San Diego Padres general manager A.J. Preller knew Bob Melvin would be a difficult get to fill their manager vacancy. Still, the A’s manager of 10-plus seasons was at the top of their list.
Preller’s first attempt to land an interview with Melvin last month met resistance. Oakland A’s president of baseball operations Billy Beane wouldn’t hear it.
“First thing he told me was, ‘No chance, go to hell,’” Preller told reporters on Monday. Ordinarily, the Padres’ pursuit would have ended there. But with a grim financial outlook, this will be no ordinary offseason for the Oakland A’s. Beane changed course, allowed the interview and, within days, Melvin signed a three-year deal to manage the talented, underperforming Padres.
“I’m probably as surprised to be here as you all are,” Melvin said to reporters at his introductory news conference in San Diego.
Surprise it was, but Melvin’s reasons for choosing San Diego tell us all we need to know about why he had to leave Oakland: The Padres have everything the A’s do not.
First, the job itself is inviting. Not only is Melvin a highly respected baseball mind capable of blending old-school managerial skills with keen adaptability to new-school analytics — he is beloved by players as a father figure. In Oakland he was known for being the glue in a clubhouse in constant threat of erosion. The Padres boast a roster ripe for World Series runs, but clubhouse dysfunction that played part in tearing their postseason chances to shreds last season called for new, strong leadership. A team with Fernando Tatis Jr., Manny Machado and an eye-popping assemblage of pitchers in the National League may be Melvin’s best chance at winning a World Series ring.
“Just how passionate they were to win. That’s where I am in my career, too,” Melvin said about the Padres’ future. “This could be my last stop.”
When the A’s picked up Melvin’s 2022 contract option last spring, the 60-year-old manager said there was “no place he’d rather be” than Oakland. The team’s economic outlook changed that perspective. With the payroll to be greatly reduced in 2022 and the coming years, there’s no guarantee that Matt Chapman, Matt Olson, Ramón Laureano, Chris Bassitt, Sean Manaea or any of the current core players will be back in Oakland next year.
A’s owner John Fisher hasn’t shown a willingness to do, or spend, what it takes to win now — or ever. Team spending goes beyond the roster, and the A’s dearth of resources (technology, staff, equipment) is creating separation from other teams. Plus, by not extending Melvin last year, ownership hasn’t even shown a willingness to keep their three-time Manager of the Year in the long term.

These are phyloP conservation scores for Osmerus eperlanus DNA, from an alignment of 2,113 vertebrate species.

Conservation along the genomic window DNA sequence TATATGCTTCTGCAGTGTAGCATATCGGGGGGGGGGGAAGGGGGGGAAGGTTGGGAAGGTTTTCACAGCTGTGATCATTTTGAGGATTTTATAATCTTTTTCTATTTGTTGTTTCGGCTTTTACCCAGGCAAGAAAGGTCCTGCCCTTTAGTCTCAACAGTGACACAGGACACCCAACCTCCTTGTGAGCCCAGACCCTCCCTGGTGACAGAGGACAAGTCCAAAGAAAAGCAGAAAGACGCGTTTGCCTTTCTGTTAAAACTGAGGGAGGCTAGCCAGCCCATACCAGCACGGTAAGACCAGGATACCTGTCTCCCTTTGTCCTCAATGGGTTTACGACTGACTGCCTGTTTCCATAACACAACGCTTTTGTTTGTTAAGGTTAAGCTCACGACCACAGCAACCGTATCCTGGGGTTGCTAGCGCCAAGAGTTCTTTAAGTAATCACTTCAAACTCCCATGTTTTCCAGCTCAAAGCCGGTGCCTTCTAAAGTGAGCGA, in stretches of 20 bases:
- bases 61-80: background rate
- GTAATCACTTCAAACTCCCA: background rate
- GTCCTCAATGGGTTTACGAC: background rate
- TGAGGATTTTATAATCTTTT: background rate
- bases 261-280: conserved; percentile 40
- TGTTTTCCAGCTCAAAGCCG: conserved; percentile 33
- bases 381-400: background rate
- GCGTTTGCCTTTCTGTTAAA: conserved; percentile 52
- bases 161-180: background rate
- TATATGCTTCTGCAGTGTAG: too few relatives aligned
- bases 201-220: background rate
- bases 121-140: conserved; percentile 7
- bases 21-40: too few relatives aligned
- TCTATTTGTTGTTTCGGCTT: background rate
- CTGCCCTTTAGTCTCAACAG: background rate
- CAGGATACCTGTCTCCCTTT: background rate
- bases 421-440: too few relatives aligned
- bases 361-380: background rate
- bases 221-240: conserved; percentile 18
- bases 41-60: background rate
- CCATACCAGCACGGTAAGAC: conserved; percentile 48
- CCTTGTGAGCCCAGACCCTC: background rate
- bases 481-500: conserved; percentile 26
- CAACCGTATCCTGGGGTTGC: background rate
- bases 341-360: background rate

“It’s all about winning at this point,” Melvin said, asked what drew him to San Diego. “When you have a roster like that, and all the people that give you the resources and backing to do it, I don’t know that there is a better destination in baseball to be able to come. I’m a lucky man.”
Uncertainty spans beyond the roster. With the Howard Terminal project moving at a glacial pace, rife with controversy, and Las Vegas propped as the alternative option, the A’s don’t even have a place to call home when the Coliseum lease ends in 2024.
With ownership preoccupied with the ballpark drama, little time and resources are spent on the fan experience. The A’s were vying for a postseason spot in front of less than 10,000 fans on a near-nightly basis at home. Lack of fan support is a detriment to the on-field product, and the fans are not to blame if they have no reason to show up. The A’s doubled season ticket prices for the 2022 season in order to make a marginal profit, so those small, loyal crowds may even shrink.
That won’t be an issue for the Padres at Petco Park, a ballpark the A’s could dream of modeling their new one after. The crowds didn’t go unnoticed when Melvin visited Petco this season with the A’s.
“We came here on a Tuesday night and there was 40,000 people here and it was electric, you would have thought it was the playoffs,” Melvin said of the Padres home dynamic. “It resonated with everyone in the dugout. We’re all looking around at each other going, ‘Wow.’ The ballpark is fantastic, it’s a true destination.”
The logical next question: Why did the A’s let Melvin go under contract? Beane could have stuck with his first response — or at least requested compensation for losing Melvin to the Padres. But after 10-plus seasons, Beane and Forst had to do right by the touted manager. For an owner in Fisher keen on cutting the slimmest costs, saving the $4 million on Melvin’s contract was an added bonus. (Melvin’s deal with the Padres reportedly is $12 million over three years.)
With all that mutual respect, why lock Melvin into a sinking ship? Beane eventually granted the interview out of respect.
“He was open-minded, and in a very competitive industry,” Preller said. “His main thing was, ‘I’m going to do what’s best for Bob.’ Which you don’t hear a lot in this industry.”
All those pieces came together to cut Melvin’s reign as longest-tenured manager in baseball. All the pieces fit.
“Sometimes it becomes time,” Melvin said. “I was lucky enough to manage a team for 10-plus seasons. I was the longest-tenured guy. I grew up in the Bay Area. It was a hometown team of mine. I was as fortunate as you can be to manage that team, but there comes a time where you know it doesn’t go forever. Billy and David were nice enough to realize that too. Understanding the opportunity I had here. It was a surprise, I didn’t expect it. Once I was given the opportunity to listen to the people here, it became clear pretty quickly this was the place for me.”